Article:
ANTI-FREEZE – IT’S NOT ALL THE SAME!

Anti-Freeze/Coolants have different additive packages to address corrosion within the cooling system. These packages take into account many factors, like whether the engine is aluminum or cast iron, whether it uses a copper/brass (lead-soldered) radiator or aluminum, whether or not certain plastics come into contact with the coolant and likely water type (hard or soft) that’s used to “top up”. It’s pretty complex, and the color of the coolant does not tell the whole story. Some coolants of the same color have different additive packages!

We don’t believe there is a truly “universal” coolant that should be used for all cars. Some manufacturers think otherwise and bear the liability of that claim. You can get away with using the wrong coolant in your car just the same as you could use the wrong weight or specification of motor oil, but it may eventually cause damage that didn’t need to happen. It will also happen far enough into the future that you probably won’t think the problem relates to the coolant (think leaky radiator, corroded water pump or leaking plastic intake manifold.

There are generally three types of ethylene glycol-based coolants. The first type that uses silicate additives is known as “IAT”, short for Inorganic Acid Technology. This is the conventional “green” antifreeze. It’s really good at preventing corrosion, especially in older cars with brass radiators and cast iron engines. The big problem is it doesn’t last long before the additive package (and your corrosion protection) wears out – 2 years or 40-50K miles.

The second type of coolant addresses the short lifespan of the IAT coolant by not using silicates or inorganic corrosion inhibitors. “OAT”, or Organic Acid Technology coolants, typically last about 5 years or 100-150K miles. Examples are Prestone Extended life, Dex-Cool, and, Pentofrost SF (Silicate Free). They are NOT all the same, though. Dex-Cool, for instance, contains an additive called 2-EHA that helps with corrosion but is a plasticizer – it softens some plastics. It is recommended for use in GM and some VW/Audi vehicles ONLY.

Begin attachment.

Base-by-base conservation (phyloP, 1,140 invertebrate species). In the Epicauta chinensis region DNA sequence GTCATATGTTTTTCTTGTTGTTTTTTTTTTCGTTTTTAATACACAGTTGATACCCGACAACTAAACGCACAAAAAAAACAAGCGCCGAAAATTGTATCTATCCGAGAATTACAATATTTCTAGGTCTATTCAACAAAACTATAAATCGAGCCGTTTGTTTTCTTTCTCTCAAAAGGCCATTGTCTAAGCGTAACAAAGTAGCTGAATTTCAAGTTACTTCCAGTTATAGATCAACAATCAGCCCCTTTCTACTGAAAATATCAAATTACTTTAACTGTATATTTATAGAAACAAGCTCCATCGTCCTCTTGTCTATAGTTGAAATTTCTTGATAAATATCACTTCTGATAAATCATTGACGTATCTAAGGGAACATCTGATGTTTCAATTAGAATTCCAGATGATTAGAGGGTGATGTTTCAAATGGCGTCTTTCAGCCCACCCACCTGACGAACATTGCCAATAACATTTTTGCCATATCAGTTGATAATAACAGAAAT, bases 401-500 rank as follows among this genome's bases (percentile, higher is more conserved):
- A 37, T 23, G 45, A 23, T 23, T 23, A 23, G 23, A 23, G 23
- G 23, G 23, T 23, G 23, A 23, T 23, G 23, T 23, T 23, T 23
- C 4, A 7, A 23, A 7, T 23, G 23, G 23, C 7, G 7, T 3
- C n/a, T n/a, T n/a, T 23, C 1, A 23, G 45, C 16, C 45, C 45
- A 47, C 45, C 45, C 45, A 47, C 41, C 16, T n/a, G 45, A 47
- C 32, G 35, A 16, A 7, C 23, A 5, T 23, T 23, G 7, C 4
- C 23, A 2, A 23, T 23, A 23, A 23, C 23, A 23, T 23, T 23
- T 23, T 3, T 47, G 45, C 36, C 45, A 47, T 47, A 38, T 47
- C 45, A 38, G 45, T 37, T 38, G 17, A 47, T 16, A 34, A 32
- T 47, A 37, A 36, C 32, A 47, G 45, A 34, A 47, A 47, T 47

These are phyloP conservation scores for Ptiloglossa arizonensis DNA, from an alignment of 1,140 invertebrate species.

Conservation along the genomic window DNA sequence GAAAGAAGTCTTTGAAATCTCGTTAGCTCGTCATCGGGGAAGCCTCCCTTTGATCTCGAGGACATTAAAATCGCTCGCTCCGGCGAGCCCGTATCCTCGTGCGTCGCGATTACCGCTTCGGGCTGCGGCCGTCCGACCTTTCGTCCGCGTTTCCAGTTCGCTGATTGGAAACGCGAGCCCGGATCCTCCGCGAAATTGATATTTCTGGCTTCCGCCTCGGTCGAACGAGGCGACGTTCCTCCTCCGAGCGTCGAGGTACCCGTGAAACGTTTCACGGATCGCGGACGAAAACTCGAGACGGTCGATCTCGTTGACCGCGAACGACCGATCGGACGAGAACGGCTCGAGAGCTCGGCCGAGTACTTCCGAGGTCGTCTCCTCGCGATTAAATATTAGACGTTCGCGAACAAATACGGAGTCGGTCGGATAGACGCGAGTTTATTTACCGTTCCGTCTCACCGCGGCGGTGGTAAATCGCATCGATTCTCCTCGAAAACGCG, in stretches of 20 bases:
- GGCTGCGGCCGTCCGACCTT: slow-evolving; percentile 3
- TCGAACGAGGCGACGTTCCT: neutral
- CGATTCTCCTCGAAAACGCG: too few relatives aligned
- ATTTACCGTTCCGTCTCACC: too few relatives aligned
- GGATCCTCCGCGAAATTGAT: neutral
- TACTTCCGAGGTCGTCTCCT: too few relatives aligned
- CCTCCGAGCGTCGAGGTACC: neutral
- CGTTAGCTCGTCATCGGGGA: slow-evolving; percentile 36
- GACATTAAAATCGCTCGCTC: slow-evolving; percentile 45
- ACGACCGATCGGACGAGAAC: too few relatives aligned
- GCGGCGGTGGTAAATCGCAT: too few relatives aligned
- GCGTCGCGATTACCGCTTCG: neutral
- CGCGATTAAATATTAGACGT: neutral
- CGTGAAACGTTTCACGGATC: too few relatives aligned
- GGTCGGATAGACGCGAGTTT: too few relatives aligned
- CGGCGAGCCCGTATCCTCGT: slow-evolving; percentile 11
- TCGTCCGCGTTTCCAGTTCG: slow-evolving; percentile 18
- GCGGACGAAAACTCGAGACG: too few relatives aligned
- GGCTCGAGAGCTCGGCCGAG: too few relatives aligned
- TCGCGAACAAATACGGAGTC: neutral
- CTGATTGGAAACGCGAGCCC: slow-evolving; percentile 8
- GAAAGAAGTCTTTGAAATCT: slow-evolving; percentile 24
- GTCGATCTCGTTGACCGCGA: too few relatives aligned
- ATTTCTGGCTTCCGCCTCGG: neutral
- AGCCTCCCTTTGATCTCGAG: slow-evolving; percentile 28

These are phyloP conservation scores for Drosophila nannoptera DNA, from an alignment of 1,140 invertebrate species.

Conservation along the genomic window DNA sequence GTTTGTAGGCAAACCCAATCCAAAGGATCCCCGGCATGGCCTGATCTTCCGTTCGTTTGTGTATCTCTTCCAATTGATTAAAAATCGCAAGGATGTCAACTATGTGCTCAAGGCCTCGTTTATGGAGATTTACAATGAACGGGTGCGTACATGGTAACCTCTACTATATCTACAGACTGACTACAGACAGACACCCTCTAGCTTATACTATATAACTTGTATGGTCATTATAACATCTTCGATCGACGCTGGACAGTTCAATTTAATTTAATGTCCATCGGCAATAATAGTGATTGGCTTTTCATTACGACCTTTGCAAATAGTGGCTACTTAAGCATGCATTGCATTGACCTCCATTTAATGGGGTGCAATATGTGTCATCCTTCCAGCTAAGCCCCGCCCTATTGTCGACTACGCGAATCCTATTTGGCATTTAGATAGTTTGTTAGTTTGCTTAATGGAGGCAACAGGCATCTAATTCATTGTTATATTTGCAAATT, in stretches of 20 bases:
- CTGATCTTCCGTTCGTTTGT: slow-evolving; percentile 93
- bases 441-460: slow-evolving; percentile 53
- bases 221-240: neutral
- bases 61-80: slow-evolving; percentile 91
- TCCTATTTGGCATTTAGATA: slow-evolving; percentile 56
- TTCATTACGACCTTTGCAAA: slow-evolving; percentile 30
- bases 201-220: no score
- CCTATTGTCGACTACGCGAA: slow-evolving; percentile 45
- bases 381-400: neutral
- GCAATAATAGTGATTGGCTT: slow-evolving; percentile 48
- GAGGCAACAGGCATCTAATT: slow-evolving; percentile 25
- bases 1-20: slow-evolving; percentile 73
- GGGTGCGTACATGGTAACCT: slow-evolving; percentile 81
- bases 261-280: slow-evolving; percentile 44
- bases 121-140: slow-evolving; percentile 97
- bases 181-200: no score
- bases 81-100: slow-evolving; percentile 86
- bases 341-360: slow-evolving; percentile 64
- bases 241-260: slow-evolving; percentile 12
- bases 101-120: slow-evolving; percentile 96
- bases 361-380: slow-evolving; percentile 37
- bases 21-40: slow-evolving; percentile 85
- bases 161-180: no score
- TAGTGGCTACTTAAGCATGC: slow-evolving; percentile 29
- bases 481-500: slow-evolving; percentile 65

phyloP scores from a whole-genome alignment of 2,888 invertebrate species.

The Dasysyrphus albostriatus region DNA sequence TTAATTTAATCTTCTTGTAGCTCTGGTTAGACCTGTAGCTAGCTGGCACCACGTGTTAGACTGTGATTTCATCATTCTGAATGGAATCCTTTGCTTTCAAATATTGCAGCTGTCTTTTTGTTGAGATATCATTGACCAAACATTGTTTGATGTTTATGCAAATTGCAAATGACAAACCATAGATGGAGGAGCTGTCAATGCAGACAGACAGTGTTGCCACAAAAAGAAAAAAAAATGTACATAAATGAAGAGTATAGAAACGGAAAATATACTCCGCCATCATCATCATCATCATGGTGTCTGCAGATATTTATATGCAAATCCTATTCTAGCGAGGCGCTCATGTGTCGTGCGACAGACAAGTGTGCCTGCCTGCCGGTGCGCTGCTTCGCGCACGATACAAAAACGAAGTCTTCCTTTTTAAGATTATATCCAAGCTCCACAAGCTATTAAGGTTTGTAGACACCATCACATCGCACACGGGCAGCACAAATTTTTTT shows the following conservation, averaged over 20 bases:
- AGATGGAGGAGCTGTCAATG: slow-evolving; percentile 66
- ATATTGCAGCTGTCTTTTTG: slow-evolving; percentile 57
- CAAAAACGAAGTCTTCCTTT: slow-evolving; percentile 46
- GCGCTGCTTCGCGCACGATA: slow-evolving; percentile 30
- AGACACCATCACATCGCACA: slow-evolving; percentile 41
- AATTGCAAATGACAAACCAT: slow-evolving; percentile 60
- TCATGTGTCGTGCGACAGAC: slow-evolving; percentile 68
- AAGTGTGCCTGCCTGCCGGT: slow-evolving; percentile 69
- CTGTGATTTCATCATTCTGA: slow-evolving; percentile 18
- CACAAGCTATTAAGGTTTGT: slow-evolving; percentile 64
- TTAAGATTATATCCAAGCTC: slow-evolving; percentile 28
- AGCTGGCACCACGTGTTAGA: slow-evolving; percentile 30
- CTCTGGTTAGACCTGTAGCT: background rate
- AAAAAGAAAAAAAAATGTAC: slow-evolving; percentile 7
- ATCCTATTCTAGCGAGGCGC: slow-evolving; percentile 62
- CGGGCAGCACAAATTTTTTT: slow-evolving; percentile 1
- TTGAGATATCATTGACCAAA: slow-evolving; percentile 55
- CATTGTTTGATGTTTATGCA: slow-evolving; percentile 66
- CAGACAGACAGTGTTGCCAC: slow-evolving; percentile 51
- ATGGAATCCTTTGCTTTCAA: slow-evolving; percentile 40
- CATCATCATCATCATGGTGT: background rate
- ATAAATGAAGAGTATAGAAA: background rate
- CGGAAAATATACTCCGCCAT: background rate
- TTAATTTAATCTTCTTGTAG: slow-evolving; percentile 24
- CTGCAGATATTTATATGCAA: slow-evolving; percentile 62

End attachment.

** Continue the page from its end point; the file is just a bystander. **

The final general category of coolant is a “HOAT” type, or Hybrid Organic Acid Technology, which is an extended-life coolant combining conventional inorganic additives (mostly silicate or phosphorus based) with organic inhibitors. We sell this as Zerex G-05 , Pentofrost E (Nitrate and Phosphorus-free), NF(Nitrate Free) for European applications and Pentofrost A1, A2, A3 & A4 for Japanese vehicles. The G-05 formulation is preferred for most Chrysler and Ford applications.



A Few Final Tips . . .
  • Application information can be found on the back of Zerex G-05 containers, in the Pentosin catalog or website (which is very specific) and our Epicor electronic catalog (sometimes).
  • Dex-Cool is OK for GM and some VW/Audi vehicles ONLY!
  • Mixing IAT (silicated) coolants with some HOAT coolants may cause gelling!
  • Many coolant manufacturers specify use of distilled, de-ionized or soft water when adding water to the system with most or their products (ex: Prestone Extended Life). Minerals and ions in hard water are causes of corrosion.
  • Mixing coolant and water in a 50/50 blend is strongly recommended for street use to maintain corrosion protection while also protecting against freezing and boiling over. It’s true that in a pressurized system the heat transfer of 100% water is better than the 50/50 coolant mix, but that only matters for racers who are OK with expensive engine problems if the pressure system fails! Keep it 50/50!
  • When you consider the importance of good water in a cooling system and keeping a 50/50 water/coolant mix, the pre-mix coolant starts to sound appealing.
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